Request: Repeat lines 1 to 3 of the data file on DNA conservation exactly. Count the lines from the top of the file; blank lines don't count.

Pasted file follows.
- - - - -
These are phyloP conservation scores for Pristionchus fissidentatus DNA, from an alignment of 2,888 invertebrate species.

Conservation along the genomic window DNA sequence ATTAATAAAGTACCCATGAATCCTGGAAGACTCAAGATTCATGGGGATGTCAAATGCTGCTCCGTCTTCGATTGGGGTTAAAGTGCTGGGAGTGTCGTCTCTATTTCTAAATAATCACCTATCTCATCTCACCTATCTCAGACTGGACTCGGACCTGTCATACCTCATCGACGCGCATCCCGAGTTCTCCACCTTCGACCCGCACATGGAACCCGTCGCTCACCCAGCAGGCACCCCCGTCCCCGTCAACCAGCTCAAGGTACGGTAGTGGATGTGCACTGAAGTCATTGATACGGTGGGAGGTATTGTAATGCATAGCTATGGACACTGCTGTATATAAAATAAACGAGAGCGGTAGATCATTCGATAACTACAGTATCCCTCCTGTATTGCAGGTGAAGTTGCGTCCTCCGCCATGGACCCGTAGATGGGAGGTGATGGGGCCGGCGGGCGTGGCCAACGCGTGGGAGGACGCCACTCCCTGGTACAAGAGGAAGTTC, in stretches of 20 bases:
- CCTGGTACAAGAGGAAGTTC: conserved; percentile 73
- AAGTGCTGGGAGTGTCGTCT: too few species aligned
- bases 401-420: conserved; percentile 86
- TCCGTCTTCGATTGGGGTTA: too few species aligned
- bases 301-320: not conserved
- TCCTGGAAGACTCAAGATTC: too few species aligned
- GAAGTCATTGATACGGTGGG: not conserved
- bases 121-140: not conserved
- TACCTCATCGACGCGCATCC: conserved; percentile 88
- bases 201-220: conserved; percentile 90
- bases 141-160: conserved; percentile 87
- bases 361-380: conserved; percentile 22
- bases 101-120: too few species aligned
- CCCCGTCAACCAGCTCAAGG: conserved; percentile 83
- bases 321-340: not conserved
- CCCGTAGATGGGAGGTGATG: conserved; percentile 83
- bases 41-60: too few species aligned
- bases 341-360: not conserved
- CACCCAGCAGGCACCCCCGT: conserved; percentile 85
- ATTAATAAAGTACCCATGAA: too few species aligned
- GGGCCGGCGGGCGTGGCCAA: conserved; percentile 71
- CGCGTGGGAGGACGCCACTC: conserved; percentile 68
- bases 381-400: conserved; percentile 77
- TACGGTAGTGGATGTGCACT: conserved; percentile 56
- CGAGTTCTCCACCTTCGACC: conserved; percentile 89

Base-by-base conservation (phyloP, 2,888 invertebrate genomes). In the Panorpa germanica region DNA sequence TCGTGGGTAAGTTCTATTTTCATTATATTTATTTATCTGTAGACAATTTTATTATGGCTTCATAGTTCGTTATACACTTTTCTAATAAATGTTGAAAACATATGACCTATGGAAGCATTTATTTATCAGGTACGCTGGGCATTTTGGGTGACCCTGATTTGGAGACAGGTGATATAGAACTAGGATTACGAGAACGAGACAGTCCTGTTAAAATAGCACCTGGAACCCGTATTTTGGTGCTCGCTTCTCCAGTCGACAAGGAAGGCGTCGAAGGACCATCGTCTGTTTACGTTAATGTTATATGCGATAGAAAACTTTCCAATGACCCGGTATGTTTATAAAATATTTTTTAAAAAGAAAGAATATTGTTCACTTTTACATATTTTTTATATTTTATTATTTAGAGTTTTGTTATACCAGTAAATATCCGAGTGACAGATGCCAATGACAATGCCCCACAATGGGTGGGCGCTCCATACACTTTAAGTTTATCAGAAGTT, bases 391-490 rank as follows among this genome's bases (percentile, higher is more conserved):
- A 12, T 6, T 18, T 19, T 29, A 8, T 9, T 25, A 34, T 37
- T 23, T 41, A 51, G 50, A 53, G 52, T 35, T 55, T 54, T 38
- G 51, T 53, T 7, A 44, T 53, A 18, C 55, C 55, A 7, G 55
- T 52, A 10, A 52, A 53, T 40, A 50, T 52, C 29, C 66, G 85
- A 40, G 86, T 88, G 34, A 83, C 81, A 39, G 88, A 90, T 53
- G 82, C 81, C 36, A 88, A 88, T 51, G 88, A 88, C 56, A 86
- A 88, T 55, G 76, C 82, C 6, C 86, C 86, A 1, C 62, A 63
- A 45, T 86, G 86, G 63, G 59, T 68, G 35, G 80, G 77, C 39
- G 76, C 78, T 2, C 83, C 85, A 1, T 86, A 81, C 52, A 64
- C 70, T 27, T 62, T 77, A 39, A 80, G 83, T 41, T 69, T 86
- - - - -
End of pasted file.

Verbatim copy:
These are phyloP conservation scores for Pristionchus fissidentatus DNA, from an alignment of 2,888 invertebrate species.

Conservation along the genomic window DNA sequence ATTAATAAAGTACCCATGAATCCTGGAAGACTCAAGATTCATGGGGATGTCAAATGCTGCTCCGTCTTCGATTGGGGTTAAAGTGCTGGGAGTGTCGTCTCTATTTCTAAATAATCACCTATCTCATCTCACCTATCTCAGACTGGACTCGGACCTGTCATACCTCATCGACGCGCATCCCGAGTTCTCCACCTTCGACCCGCACATGGAACCCGTCGCTCACCCAGCAGGCACCCCCGTCCCCGTCAACCAGCTCAAGGTACGGTAGTGGATGTGCACTGAAGTCATTGATACGGTGGGAGGTATTGTAATGCATAGCTATGGACACTGCTGTATATAAAATAAACGAGAGCGGTAGATCATTCGATAACTACAGTATCCCTCCTGTATTGCAGGTGAAGTTGCGTCCTCCGCCATGGACCCGTAGATGGGAGGTGATGGGGCCGGCGGGCGTGGCCAACGCGTGGGAGGACGCCACTCCCTGGTACAAGAGGAAGTTC, in stretches of 20 bases:
- CCTGGTACAAGAGGAAGTTC: conserved; percentile 73